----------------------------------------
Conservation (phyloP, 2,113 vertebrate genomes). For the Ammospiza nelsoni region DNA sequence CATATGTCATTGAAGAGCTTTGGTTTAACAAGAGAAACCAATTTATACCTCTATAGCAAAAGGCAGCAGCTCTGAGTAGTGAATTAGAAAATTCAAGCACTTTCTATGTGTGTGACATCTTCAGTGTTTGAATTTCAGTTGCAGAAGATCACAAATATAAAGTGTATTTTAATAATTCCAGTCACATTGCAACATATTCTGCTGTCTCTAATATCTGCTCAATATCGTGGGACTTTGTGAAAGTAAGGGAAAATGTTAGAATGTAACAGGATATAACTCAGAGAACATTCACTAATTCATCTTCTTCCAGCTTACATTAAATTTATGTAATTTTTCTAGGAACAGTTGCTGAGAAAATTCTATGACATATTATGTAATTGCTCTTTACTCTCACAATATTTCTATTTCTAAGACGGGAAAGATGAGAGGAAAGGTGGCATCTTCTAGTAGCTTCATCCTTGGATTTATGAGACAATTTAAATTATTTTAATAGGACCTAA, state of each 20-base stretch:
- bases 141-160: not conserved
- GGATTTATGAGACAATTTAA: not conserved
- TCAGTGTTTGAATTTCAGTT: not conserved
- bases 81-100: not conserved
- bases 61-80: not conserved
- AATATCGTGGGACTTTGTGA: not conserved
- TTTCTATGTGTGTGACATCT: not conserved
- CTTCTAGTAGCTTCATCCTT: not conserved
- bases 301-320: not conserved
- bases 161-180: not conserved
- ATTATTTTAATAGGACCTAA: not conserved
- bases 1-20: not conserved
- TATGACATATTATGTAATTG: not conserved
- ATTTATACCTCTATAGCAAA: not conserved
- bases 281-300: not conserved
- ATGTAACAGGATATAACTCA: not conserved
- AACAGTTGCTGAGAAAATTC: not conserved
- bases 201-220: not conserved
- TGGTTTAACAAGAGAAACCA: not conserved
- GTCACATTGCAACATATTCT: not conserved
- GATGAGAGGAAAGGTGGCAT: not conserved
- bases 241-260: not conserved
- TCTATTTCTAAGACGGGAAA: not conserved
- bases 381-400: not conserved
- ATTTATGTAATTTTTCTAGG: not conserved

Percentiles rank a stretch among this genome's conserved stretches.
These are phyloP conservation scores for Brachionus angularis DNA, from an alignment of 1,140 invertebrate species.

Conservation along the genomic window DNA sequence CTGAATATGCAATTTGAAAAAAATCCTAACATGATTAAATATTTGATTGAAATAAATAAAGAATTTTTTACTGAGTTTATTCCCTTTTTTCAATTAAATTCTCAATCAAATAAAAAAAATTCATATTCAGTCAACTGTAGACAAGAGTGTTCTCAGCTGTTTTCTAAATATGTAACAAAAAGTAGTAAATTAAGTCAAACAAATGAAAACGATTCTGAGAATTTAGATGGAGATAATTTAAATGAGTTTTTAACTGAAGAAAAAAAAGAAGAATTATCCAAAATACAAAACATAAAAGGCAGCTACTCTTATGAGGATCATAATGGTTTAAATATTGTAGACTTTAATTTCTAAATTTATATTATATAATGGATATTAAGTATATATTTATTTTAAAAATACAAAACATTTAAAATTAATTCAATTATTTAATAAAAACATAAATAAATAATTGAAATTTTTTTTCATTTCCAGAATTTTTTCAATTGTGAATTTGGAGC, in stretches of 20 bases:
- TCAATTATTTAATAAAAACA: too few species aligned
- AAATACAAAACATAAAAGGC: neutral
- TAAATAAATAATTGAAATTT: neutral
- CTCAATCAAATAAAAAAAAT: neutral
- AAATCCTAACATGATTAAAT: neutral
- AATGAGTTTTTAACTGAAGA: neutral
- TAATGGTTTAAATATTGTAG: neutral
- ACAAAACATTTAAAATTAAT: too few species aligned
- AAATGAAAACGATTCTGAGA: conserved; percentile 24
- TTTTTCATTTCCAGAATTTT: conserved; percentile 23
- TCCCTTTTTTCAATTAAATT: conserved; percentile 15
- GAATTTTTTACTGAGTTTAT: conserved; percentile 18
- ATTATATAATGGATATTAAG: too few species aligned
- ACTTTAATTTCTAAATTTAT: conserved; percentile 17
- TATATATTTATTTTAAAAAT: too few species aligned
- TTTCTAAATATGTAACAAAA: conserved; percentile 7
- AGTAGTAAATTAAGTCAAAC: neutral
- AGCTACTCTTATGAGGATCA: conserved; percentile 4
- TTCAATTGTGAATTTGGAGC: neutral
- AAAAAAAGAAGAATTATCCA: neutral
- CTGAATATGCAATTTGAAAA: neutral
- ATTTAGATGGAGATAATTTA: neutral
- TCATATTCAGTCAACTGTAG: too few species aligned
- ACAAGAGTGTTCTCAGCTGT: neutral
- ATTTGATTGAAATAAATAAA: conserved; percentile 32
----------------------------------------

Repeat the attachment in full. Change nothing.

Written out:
Conservation (phyloP, 2,113 vertebrate genomes). For the Ammospiza nelsoni region DNA sequence CATATGTCATTGAAGAGCTTTGGTTTAACAAGAGAAACCAATTTATACCTCTATAGCAAAAGGCAGCAGCTCTGAGTAGTGAATTAGAAAATTCAAGCACTTTCTATGTGTGTGACATCTTCAGTGTTTGAATTTCAGTTGCAGAAGATCACAAATATAAAGTGTATTTTAATAATTCCAGTCACATTGCAACATATTCTGCTGTCTCTAATATCTGCTCAATATCGTGGGACTTTGTGAAAGTAAGGGAAAATGTTAGAATGTAACAGGATATAACTCAGAGAACATTCACTAATTCATCTTCTTCCAGCTTACATTAAATTTATGTAATTTTTCTAGGAACAGTTGCTGAGAAAATTCTATGACATATTATGTAATTGCTCTTTACTCTCACAATATTTCTATTTCTAAGACGGGAAAGATGAGAGGAAAGGTGGCATCTTCTAGTAGCTTCATCCTTGGATTTATGAGACAATTTAAATTATTTTAATAGGACCTAA, state of each 20-base stretch:
- bases 141-160: not conserved
- GGATTTATGAGACAATTTAA: not conserved
- TCAGTGTTTGAATTTCAGTT: not conserved
- bases 81-100: not conserved
- bases 61-80: not conserved
- AATATCGTGGGACTTTGTGA: not conserved
- TTTCTATGTGTGTGACATCT: not conserved
- CTTCTAGTAGCTTCATCCTT: not conserved
- bases 301-320: not conserved
- bases 161-180: not conserved
- ATTATTTTAATAGGACCTAA: not conserved
- bases 1-20: not conserved
- TATGACATATTATGTAATTG: not conserved
- ATTTATACCTCTATAGCAAA: not conserved
- bases 281-300: not conserved
- ATGTAACAGGATATAACTCA: not conserved
- AACAGTTGCTGAGAAAATTC: not conserved
- bases 201-220: not conserved
- TGGTTTAACAAGAGAAACCA: not conserved
- GTCACATTGCAACATATTCT: not conserved
- GATGAGAGGAAAGGTGGCAT: not conserved
- bases 241-260: not conserved
- TCTATTTCTAAGACGGGAAA: not conserved
- bases 381-400: not conserved
- ATTTATGTAATTTTTCTAGG: not conserved

Percentiles rank a stretch among this genome's conserved stretches.
These are phyloP conservation scores for Brachionus angularis DNA, from an alignment of 1,140 invertebrate species.

Conservation along the genomic window DNA sequence CTGAATATGCAATTTGAAAAAAATCCTAACATGATTAAATATTTGATTGAAATAAATAAAGAATTTTTTACTGAGTTTATTCCCTTTTTTCAATTAAATTCTCAATCAAATAAAAAAAATTCATATTCAGTCAACTGTAGACAAGAGTGTTCTCAGCTGTTTTCTAAATATGTAACAAAAAGTAGTAAATTAAGTCAAACAAATGAAAACGATTCTGAGAATTTAGATGGAGATAATTTAAATGAGTTTTTAACTGAAGAAAAAAAAGAAGAATTATCCAAAATACAAAACATAAAAGGCAGCTACTCTTATGAGGATCATAATGGTTTAAATATTGTAGACTTTAATTTCTAAATTTATATTATATAATGGATATTAAGTATATATTTATTTTAAAAATACAAAACATTTAAAATTAATTCAATTATTTAATAAAAACATAAATAAATAATTGAAATTTTTTTTCATTTCCAGAATTTTTTCAATTGTGAATTTGGAGC, in stretches of 20 bases:
- TCAATTATTTAATAAAAACA: too few species aligned
- AAATACAAAACATAAAAGGC: neutral
- TAAATAAATAATTGAAATTT: neutral
- CTCAATCAAATAAAAAAAAT: neutral
- AAATCCTAACATGATTAAAT: neutral
- AATGAGTTTTTAACTGAAGA: neutral
- TAATGGTTTAAATATTGTAG: neutral
- ACAAAACATTTAAAATTAAT: too few species aligned
- AAATGAAAACGATTCTGAGA: conserved; percentile 24
- TTTTTCATTTCCAGAATTTT: conserved; percentile 23
- TCCCTTTTTTCAATTAAATT: conserved; percentile 15
- GAATTTTTTACTGAGTTTAT: conserved; percentile 18
- ATTATATAATGGATATTAAG: too few species aligned
- ACTTTAATTTCTAAATTTAT: conserved; percentile 17
- TATATATTTATTTTAAAAAT: too few species aligned
- TTTCTAAATATGTAACAAAA: conserved; percentile 7
- AGTAGTAAATTAAGTCAAAC: neutral
- AGCTACTCTTATGAGGATCA: conserved; percentile 4
- TTCAATTGTGAATTTGGAGC: neutral
- AAAAAAAGAAGAATTATCCA: neutral
- CTGAATATGCAATTTGAAAA: neutral
- ATTTAGATGGAGATAATTTA: neutral
- TCATATTCAGTCAACTGTAG: too few species aligned
- ACAAGAGTGTTCTCAGCTGT: neutral
- ATTTGATTGAAATAAATAAA: conserved; percentile 32